A delicious but simple dessert is made by baking the orange sponge cake in a thin sheet and splitting when cold, then filling with the following cream; Soak one teaspoon of granulated gelatine in one teaspoon of granulated gelatine in two tablespoons of cold water, then dissolve in one-fourth cup of boiling water; beat one cup of double cream until still and stir in three tablespoons of sugar and one-half teaspoon of vanilla; when the gelatine is almost ready to thicken up, pour it into the cream and stir it well; spread between the layers of the cake and set in a cold place. When ready to serve cut the cake into squares, and dot each piece with a spoonful of whipped cream and a cherry.
Mrs. J. B. Harshman, 826 Cottage Grove Ave., Dayton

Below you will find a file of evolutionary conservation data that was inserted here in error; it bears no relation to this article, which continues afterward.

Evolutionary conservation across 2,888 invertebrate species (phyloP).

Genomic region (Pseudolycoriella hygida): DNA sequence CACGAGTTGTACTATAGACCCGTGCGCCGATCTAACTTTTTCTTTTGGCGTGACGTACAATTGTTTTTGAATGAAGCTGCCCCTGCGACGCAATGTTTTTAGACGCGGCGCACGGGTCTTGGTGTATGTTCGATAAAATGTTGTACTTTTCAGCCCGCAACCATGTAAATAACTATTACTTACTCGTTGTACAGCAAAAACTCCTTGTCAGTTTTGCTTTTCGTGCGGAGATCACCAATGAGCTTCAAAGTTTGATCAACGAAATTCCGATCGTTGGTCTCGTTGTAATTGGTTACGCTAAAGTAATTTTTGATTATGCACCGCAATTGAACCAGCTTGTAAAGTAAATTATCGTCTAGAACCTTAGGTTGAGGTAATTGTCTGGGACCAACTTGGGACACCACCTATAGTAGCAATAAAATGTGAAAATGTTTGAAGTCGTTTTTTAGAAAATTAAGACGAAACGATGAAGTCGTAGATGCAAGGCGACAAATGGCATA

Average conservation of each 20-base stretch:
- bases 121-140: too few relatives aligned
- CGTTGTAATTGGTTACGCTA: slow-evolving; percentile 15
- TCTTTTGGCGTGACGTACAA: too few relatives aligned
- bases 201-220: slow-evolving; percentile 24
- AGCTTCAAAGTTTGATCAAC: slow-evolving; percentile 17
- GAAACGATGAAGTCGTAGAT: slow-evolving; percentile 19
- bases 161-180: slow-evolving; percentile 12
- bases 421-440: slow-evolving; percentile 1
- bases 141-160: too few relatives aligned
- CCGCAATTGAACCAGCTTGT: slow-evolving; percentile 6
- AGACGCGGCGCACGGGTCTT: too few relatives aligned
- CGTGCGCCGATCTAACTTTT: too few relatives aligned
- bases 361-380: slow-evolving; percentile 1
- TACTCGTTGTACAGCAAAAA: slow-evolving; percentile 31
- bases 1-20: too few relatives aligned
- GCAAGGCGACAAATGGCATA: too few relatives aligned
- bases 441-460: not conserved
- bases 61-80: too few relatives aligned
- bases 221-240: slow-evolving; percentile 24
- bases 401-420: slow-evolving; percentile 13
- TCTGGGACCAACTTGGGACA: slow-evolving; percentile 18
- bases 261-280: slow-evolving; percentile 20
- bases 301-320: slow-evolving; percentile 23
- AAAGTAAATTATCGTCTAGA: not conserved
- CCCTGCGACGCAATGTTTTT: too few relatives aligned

Mrs. Harris’ Sponge Cake Recipe
Separate four eggs; beat whites until stiff, then beat into them one-half cup granulated sugar, beat yolks, add to them one-half cup granulated sugar, beat five minutes, then add the juice and grated rind of a lemon; beat all together; sift one teaspoon baking powder and a pinch of salt with one scant cup of flour; stir the flour in the above mixture very lightly; put into a long bake pan which has been floured and bake 20 minutes and while warm spread with good jelly, then roll and sprinkle powdered sugar over top.
Mrs. Dutton’s Sponge Cake Recipe
Two eggs, one cup granulated sugar, three-eights cup hot water, one cup flour, one and one-half teaspoon baking powder, lemon extract, pinch of salt. Beat the yolks until creamy; add half the sugar gradually and beat; add water and remaining sugar, lemon and flour (to which the baking powder and salt have been added and sifted two or three times). Stir in the well-beaten whites. Bake in loaf or stem pan, in slow oven from 45 minutes to one hour.
Mrs. J. H. Dutton, 35 Warder St., City.
Mrs. Wheelock’s Sponge Cake Recipe
For this will be required four eggs, one cup of sugar, one tablespoonful of lemon juice with a little of the grated rind, and one cup of flour.